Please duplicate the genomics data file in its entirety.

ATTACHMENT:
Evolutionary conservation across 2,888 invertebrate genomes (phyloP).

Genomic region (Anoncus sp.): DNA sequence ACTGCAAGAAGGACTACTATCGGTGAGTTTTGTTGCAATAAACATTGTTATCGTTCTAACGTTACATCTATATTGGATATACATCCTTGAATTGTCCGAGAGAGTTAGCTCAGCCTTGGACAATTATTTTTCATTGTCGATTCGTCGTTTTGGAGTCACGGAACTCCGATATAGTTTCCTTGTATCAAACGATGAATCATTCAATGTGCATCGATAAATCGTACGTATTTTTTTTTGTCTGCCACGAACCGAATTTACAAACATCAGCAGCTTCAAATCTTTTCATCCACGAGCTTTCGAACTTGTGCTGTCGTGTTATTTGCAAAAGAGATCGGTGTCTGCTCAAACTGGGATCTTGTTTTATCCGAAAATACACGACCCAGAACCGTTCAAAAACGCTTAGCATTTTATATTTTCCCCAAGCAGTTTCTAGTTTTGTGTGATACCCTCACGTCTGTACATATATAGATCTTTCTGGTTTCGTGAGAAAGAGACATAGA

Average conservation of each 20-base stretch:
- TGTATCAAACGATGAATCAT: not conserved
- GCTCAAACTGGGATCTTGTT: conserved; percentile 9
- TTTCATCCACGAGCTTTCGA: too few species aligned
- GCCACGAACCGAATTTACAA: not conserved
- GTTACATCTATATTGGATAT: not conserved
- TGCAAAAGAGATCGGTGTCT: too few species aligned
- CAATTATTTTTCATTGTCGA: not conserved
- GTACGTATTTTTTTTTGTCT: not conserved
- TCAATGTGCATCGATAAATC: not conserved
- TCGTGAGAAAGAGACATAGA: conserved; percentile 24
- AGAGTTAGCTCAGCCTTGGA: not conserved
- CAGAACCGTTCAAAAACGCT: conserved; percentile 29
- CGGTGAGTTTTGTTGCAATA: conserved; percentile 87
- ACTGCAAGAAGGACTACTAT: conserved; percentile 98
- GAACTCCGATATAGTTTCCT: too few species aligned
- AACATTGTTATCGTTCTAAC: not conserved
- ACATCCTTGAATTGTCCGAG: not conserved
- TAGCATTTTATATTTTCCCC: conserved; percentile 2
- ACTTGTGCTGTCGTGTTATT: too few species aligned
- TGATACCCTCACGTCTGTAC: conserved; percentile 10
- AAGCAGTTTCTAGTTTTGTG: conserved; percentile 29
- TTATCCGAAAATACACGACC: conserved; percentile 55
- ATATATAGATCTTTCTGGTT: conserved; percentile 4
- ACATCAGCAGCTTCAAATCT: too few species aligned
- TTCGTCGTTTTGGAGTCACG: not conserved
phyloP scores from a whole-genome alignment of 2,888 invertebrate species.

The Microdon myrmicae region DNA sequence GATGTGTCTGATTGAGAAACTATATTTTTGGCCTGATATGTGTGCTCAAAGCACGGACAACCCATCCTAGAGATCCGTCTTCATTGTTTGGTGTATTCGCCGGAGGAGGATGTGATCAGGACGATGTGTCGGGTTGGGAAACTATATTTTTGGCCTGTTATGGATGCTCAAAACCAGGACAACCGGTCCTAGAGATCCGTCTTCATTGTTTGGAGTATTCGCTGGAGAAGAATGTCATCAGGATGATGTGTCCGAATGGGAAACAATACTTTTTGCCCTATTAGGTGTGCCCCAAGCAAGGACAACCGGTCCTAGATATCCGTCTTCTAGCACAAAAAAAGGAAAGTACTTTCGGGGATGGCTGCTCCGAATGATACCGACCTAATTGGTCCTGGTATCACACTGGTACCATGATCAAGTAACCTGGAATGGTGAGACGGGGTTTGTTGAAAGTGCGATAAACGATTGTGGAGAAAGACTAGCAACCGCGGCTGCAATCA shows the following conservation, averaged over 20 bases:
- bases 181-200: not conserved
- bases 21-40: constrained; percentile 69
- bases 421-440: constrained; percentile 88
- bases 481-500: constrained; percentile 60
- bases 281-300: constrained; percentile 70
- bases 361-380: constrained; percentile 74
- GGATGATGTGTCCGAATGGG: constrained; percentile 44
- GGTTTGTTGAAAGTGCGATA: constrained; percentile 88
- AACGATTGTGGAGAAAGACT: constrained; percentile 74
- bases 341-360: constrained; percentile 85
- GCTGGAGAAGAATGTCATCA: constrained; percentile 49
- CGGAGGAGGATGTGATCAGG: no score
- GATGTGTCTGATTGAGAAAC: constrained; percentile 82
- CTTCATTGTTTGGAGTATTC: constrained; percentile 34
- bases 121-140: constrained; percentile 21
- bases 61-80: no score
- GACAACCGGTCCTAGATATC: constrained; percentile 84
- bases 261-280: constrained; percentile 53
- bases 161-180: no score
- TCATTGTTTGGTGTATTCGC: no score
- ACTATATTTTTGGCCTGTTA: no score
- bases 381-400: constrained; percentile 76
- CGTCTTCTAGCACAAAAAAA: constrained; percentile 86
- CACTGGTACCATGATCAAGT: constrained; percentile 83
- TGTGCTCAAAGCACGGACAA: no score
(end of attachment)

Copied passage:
Evolutionary conservation across 2,888 invertebrate genomes (phyloP).

Genomic region (Anoncus sp.): DNA sequence ACTGCAAGAAGGACTACTATCGGTGAGTTTTGTTGCAATAAACATTGTTATCGTTCTAACGTTACATCTATATTGGATATACATCCTTGAATTGTCCGAGAGAGTTAGCTCAGCCTTGGACAATTATTTTTCATTGTCGATTCGTCGTTTTGGAGTCACGGAACTCCGATATAGTTTCCTTGTATCAAACGATGAATCATTCAATGTGCATCGATAAATCGTACGTATTTTTTTTTGTCTGCCACGAACCGAATTTACAAACATCAGCAGCTTCAAATCTTTTCATCCACGAGCTTTCGAACTTGTGCTGTCGTGTTATTTGCAAAAGAGATCGGTGTCTGCTCAAACTGGGATCTTGTTTTATCCGAAAATACACGACCCAGAACCGTTCAAAAACGCTTAGCATTTTATATTTTCCCCAAGCAGTTTCTAGTTTTGTGTGATACCCTCACGTCTGTACATATATAGATCTTTCTGGTTTCGTGAGAAAGAGACATAGA

Average conservation of each 20-base stretch:
- TGTATCAAACGATGAATCAT: not conserved
- GCTCAAACTGGGATCTTGTT: conserved; percentile 9
- TTTCATCCACGAGCTTTCGA: too few species aligned
- GCCACGAACCGAATTTACAA: not conserved
- GTTACATCTATATTGGATAT: not conserved
- TGCAAAAGAGATCGGTGTCT: too few species aligned
- CAATTATTTTTCATTGTCGA: not conserved
- GTACGTATTTTTTTTTGTCT: not conserved
- TCAATGTGCATCGATAAATC: not conserved
- TCGTGAGAAAGAGACATAGA: conserved; percentile 24
- AGAGTTAGCTCAGCCTTGGA: not conserved
- CAGAACCGTTCAAAAACGCT: conserved; percentile 29
- CGGTGAGTTTTGTTGCAATA: conserved; percentile 87
- ACTGCAAGAAGGACTACTAT: conserved; percentile 98
- GAACTCCGATATAGTTTCCT: too few species aligned
- AACATTGTTATCGTTCTAAC: not conserved
- ACATCCTTGAATTGTCCGAG: not conserved
- TAGCATTTTATATTTTCCCC: conserved; percentile 2
- ACTTGTGCTGTCGTGTTATT: too few species aligned
- TGATACCCTCACGTCTGTAC: conserved; percentile 10
- AAGCAGTTTCTAGTTTTGTG: conserved; percentile 29
- TTATCCGAAAATACACGACC: conserved; percentile 55
- ATATATAGATCTTTCTGGTT: conserved; percentile 4
- ACATCAGCAGCTTCAAATCT: too few species aligned
- TTCGTCGTTTTGGAGTCACG: not conserved
phyloP scores from a whole-genome alignment of 2,888 invertebrate species.

The Microdon myrmicae region DNA sequence GATGTGTCTGATTGAGAAACTATATTTTTGGCCTGATATGTGTGCTCAAAGCACGGACAACCCATCCTAGAGATCCGTCTTCATTGTTTGGTGTATTCGCCGGAGGAGGATGTGATCAGGACGATGTGTCGGGTTGGGAAACTATATTTTTGGCCTGTTATGGATGCTCAAAACCAGGACAACCGGTCCTAGAGATCCGTCTTCATTGTTTGGAGTATTCGCTGGAGAAGAATGTCATCAGGATGATGTGTCCGAATGGGAAACAATACTTTTTGCCCTATTAGGTGTGCCCCAAGCAAGGACAACCGGTCCTAGATATCCGTCTTCTAGCACAAAAAAAGGAAAGTACTTTCGGGGATGGCTGCTCCGAATGATACCGACCTAATTGGTCCTGGTATCACACTGGTACCATGATCAAGTAACCTGGAATGGTGAGACGGGGTTTGTTGAAAGTGCGATAAACGATTGTGGAGAAAGACTAGCAACCGCGGCTGCAATCA shows the following conservation, averaged over 20 bases:
- bases 181-200: not conserved
- bases 21-40: constrained; percentile 69
- bases 421-440: constrained; percentile 88
- bases 481-500: constrained; percentile 60
- bases 281-300: constrained; percentile 70
- bases 361-380: constrained; percentile 74
- GGATGATGTGTCCGAATGGG: constrained; percentile 44
- GGTTTGTTGAAAGTGCGATA: constrained; percentile 88
- AACGATTGTGGAGAAAGACT: constrained; percentile 74
- bases 341-360: constrained; percentile 85
- GCTGGAGAAGAATGTCATCA: constrained; percentile 49
- CGGAGGAGGATGTGATCAGG: no score
- GATGTGTCTGATTGAGAAAC: constrained; percentile 82
- CTTCATTGTTTGGAGTATTC: constrained; percentile 34
- bases 121-140: constrained; percentile 21
- bases 61-80: no score
- GACAACCGGTCCTAGATATC: constrained; percentile 84
- bases 261-280: constrained; percentile 53
- bases 161-180: no score
- TCATTGTTTGGTGTATTCGC: no score
- ACTATATTTTTGGCCTGTTA: no score
- bases 381-400: constrained; percentile 76
- CGTCTTCTAGCACAAAAAAA: constrained; percentile 86
- CACTGGTACCATGATCAAGT: constrained; percentile 83
- TGTGCTCAAAGCACGGACAA: no score